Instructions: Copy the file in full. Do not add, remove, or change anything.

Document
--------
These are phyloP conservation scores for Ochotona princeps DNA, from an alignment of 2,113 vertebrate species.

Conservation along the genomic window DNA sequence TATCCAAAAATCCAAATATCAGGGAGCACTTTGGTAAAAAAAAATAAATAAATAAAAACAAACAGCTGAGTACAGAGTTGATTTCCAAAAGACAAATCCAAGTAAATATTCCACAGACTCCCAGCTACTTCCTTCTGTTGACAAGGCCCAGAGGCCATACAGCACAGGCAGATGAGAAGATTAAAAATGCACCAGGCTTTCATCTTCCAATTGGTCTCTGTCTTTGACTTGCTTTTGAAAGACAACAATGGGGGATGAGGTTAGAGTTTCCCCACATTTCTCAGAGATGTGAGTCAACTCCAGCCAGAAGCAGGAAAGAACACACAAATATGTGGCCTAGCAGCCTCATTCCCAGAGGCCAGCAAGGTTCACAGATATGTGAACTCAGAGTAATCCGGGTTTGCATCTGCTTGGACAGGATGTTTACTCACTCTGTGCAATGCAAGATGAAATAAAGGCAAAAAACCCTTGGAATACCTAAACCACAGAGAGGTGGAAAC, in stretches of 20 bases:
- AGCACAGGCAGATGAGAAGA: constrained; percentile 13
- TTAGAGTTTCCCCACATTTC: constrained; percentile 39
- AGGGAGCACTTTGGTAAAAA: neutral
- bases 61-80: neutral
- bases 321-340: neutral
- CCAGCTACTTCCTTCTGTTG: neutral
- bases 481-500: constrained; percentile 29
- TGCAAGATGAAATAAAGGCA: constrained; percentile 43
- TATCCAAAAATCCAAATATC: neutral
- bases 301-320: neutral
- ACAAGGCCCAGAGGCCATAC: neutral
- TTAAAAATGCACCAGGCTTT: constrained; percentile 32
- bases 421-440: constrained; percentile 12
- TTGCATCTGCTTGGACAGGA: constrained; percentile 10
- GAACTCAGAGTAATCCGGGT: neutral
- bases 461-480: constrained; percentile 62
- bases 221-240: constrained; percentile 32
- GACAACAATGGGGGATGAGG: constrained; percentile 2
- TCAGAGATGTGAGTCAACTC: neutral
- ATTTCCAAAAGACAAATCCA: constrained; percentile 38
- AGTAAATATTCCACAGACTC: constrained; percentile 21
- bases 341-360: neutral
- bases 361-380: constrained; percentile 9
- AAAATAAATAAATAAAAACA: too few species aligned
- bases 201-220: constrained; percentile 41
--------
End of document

These are phyloP conservation scores for Ochotona princeps DNA, from an alignment of 2,113 vertebrate species.

Conservation along the genomic window DNA sequence TATCCAAAAATCCAAATATCAGGGAGCACTTTGGTAAAAAAAAATAAATAAATAAAAACAAACAGCTGAGTACAGAGTTGATTTCCAAAAGACAAATCCAAGTAAATATTCCACAGACTCCCAGCTACTTCCTTCTGTTGACAAGGCCCAGAGGCCATACAGCACAGGCAGATGAGAAGATTAAAAATGCACCAGGCTTTCATCTTCCAATTGGTCTCTGTCTTTGACTTGCTTTTGAAAGACAACAATGGGGGATGAGGTTAGAGTTTCCCCACATTTCTCAGAGATGTGAGTCAACTCCAGCCAGAAGCAGGAAAGAACACACAAATATGTGGCCTAGCAGCCTCATTCCCAGAGGCCAGCAAGGTTCACAGATATGTGAACTCAGAGTAATCCGGGTTTGCATCTGCTTGGACAGGATGTTTACTCACTCTGTGCAATGCAAGATGAAATAAAGGCAAAAAACCCTTGGAATACCTAAACCACAGAGAGGTGGAAAC, in stretches of 20 bases:
- AGCACAGGCAGATGAGAAGA: constrained; percentile 13
- TTAGAGTTTCCCCACATTTC: constrained; percentile 39
- AGGGAGCACTTTGGTAAAAA: neutral
- bases 61-80: neutral
- bases 321-340: neutral
- CCAGCTACTTCCTTCTGTTG: neutral
- bases 481-500: constrained; percentile 29
- TGCAAGATGAAATAAAGGCA: constrained; percentile 43
- TATCCAAAAATCCAAATATC: neutral
- bases 301-320: neutral
- ACAAGGCCCAGAGGCCATAC: neutral
- TTAAAAATGCACCAGGCTTT: constrained; percentile 32
- bases 421-440: constrained; percentile 12
- TTGCATCTGCTTGGACAGGA: constrained; percentile 10
- GAACTCAGAGTAATCCGGGT: neutral
- bases 461-480: constrained; percentile 62
- bases 221-240: constrained; percentile 32
- GACAACAATGGGGGATGAGG: constrained; percentile 2
- TCAGAGATGTGAGTCAACTC: neutral
- ATTTCCAAAAGACAAATCCA: constrained; percentile 38
- AGTAAATATTCCACAGACTC: constrained; percentile 21
- bases 341-360: neutral
- bases 361-380: constrained; percentile 9
- AAAATAAATAAATAAAAACA: too few species aligned
- bases 201-220: constrained; percentile 41